By creating a frequent passenger service to even our smallest stations, rail would be positioned as a true alternative to the car. It would also enable the re-opening of closed lines as those services would now have space to terminate at rail hubs currently congested by long-distance services. This could be transformative for parts of the UK not directly served by HS2 such as Mid and North-Wales, where services to Holyhead and Abersytwyth could be greatly bolstered with the newly available capacity at Manchester Piccadilly and Birmingham New Street. Consider too the benefit for freight. It’s currently impossible to take any more lorries off the road as the tracks are full. Ensuring high-speed trains are on their own lines frees up capacity not just for slow passenger services, but also for freight services that typically run no more than 60-90mph.
But of course, high-speed rail is itself the most environmental form of mass-transport. A Eurostar journey from London-Paris emits just 6g of CO2 per passenger kilometre. Compare this to an eye-watering 254g for short-haul flights or 41g for traditional rail. And most importantly, high-speed rail is the only proven technology that can reduce short-haul flights. Thanks to the completion of HS1, connecting London to the Channel Tunnel, it is currently possible to take the train from London to Paris in just over 2hrs – less than the time it would take you to fly when travel times to/from the airport is included. As a result, the aviation market on this route has been decimated. The story is repeated on the Madrid-Barcelona high-speed line, where rail has nearly entirely replaced short-haul flights on this route.
High-speed rail is the only way we can reduce carbon emissions with the urgency we need. Exciting technologies such as hyperloop are in development but with maglev technology now proven, it still has not been expanded beyond a short line connecting Shanghai to its main airport. Several theories could explain why, but one of the most pertinent for the UK is that a new technology would not be compatible with the current rail network. With HS2, it will be possible to run fast trains from Edinburgh/Glasgow on the traditional lines to Leeds/Manchester, which can then transfer onto HS2 for the journey south. This would cut journey times from London-Scotland by an hour and position rail as a true alternative to the plane.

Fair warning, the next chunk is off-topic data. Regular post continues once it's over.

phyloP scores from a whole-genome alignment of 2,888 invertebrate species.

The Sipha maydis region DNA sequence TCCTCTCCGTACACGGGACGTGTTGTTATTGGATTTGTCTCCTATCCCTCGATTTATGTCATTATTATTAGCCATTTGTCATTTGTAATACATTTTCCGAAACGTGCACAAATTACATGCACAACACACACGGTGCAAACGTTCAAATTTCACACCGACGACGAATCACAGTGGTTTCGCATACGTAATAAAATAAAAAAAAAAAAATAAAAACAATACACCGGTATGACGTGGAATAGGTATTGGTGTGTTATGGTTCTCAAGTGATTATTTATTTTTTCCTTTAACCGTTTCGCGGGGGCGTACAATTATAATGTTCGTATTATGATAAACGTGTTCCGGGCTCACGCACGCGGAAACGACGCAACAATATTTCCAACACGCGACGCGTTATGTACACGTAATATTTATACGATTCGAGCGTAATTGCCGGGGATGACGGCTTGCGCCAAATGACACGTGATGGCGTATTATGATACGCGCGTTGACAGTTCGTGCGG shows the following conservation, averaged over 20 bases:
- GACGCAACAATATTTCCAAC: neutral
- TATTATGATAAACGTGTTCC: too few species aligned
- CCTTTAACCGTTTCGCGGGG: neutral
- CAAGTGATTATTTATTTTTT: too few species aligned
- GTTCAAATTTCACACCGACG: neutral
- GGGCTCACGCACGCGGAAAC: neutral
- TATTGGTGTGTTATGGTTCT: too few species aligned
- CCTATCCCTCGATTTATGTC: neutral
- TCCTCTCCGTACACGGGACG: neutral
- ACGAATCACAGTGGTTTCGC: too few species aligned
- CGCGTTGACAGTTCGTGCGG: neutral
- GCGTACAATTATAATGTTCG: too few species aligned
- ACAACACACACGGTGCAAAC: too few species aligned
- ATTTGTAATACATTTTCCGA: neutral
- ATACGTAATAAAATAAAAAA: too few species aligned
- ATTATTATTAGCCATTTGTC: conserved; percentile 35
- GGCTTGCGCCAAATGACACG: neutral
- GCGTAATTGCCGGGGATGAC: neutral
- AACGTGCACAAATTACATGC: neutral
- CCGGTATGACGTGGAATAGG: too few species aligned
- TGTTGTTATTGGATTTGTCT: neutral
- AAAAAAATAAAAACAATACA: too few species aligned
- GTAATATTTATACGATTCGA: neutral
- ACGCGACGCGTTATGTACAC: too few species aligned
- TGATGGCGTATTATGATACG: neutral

Huge environmental benefits also come with exciting social benefits.
We may speak about ‘economic geography’; the pattern of trade that is created by areas of strong communication and infrastructure, but in our capitalist world we pay little attention to the equally important ‘social geography’ that we create. Should we be surprised that our most pro-European city, London, is also the city that enjoys direct rail service to Marseille, Lyon, Paris, Brussels and Amsterdam? When bridges are built, we can start to foster the tangible relationships that make people feel we are part of something bigger.
HS2 will open up the possibility to run high-speed trains from Manchester to Brussels, Leeds to Paris and Birmingham to Amsterdam – and beyond into Germany, Italy and Spain. As Europeans, we understand the need to strengthen cross-border connections. Some suggest we should travel less; but travelling is our most powerful tool against xenophobia, nationalism and racism. It opens our minds and gives us a first-hand experience of cultures we would have previously been ignorant to. The more people who travel, the more relationships we will create, and the more we will understand each other as a global community.
HS2 is not about cutting 20 minutes off London-Birmingham. It is about the UK building its part of the global jigsaw for the new, green world that we desperately need.